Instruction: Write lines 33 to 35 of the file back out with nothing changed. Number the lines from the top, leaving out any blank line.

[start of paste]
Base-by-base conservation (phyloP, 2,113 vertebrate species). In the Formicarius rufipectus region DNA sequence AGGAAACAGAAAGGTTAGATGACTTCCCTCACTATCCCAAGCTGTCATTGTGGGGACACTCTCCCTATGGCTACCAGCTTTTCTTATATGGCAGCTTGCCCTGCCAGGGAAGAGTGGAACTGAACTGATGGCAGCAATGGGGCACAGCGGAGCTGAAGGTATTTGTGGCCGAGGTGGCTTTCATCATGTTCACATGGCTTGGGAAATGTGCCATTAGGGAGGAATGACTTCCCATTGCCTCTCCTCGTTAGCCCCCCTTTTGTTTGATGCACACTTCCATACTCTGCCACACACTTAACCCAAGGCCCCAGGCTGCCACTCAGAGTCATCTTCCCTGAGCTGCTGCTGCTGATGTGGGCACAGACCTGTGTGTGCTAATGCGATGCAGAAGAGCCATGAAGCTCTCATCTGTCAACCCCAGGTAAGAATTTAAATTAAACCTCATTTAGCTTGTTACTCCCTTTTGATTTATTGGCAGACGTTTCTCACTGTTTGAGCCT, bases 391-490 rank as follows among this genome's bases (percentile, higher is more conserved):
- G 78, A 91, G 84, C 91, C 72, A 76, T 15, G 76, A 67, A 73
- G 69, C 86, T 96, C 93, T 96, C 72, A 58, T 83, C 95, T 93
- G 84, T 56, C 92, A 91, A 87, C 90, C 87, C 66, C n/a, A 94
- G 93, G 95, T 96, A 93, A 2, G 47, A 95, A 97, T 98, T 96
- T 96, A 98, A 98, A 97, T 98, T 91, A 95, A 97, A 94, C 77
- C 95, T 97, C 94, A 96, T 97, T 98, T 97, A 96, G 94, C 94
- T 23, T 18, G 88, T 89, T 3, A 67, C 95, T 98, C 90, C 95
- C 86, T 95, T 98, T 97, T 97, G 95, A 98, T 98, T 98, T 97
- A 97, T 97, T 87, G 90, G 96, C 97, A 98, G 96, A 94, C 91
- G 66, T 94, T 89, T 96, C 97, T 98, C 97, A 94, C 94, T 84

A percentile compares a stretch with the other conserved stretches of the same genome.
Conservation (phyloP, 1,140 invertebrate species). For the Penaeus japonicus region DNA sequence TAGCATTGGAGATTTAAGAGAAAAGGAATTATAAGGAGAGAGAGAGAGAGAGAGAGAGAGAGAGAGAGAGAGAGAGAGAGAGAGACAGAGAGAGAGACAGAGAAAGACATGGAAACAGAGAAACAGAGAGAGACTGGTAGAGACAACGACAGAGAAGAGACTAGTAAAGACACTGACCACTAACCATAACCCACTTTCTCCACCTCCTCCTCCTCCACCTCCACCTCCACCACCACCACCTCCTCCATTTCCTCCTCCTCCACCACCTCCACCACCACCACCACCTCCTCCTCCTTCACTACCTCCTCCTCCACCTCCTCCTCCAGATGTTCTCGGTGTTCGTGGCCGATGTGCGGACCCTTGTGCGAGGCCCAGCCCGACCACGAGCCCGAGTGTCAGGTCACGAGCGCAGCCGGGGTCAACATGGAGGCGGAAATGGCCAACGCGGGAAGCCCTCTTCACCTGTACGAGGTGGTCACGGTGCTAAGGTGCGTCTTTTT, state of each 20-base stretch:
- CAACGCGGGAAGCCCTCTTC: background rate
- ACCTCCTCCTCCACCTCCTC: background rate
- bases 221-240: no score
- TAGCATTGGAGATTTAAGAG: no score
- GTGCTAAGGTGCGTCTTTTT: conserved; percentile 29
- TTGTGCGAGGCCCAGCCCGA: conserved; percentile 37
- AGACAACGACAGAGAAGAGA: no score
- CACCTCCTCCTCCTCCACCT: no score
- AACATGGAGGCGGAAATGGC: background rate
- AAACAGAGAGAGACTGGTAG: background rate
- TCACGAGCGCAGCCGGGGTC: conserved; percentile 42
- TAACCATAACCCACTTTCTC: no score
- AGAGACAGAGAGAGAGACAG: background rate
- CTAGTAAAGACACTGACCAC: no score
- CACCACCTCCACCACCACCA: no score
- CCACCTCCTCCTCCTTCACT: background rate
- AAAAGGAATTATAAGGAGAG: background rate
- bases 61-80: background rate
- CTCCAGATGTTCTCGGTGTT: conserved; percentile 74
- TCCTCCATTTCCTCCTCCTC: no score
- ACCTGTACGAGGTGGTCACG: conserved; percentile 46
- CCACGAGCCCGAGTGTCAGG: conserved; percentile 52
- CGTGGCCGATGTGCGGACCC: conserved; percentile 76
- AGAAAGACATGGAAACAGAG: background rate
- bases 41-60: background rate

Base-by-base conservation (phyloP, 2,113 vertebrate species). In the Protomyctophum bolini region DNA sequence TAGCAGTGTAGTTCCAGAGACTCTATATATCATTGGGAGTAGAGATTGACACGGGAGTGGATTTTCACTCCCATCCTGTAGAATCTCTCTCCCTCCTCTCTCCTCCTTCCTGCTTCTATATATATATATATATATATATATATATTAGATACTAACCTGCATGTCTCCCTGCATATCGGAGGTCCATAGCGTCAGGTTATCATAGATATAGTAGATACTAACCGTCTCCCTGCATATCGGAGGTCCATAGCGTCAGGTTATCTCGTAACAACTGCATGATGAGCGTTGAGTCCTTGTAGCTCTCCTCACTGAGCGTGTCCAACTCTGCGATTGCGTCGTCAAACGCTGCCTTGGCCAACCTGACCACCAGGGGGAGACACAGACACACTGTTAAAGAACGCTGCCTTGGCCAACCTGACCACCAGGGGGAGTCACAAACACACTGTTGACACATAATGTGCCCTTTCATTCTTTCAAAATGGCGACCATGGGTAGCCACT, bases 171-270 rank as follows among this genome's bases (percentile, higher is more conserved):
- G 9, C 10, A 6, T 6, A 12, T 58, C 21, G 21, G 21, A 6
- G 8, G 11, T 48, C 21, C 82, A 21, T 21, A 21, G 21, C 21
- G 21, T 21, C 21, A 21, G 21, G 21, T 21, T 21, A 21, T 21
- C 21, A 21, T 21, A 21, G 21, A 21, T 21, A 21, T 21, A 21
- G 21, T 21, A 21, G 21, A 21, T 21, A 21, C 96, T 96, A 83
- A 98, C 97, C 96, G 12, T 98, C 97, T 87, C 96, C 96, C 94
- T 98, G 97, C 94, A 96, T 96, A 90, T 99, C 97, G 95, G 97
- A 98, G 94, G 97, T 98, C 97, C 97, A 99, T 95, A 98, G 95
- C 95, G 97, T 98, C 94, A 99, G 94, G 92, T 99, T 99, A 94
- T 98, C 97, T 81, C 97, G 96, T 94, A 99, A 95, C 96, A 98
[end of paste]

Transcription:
- TCCTCCATTTCCTCCTCCTC: no score
- ACCTGTACGAGGTGGTCACG: conserved; percentile 46
- CCACGAGCCCGAGTGTCAGG: conserved; percentile 52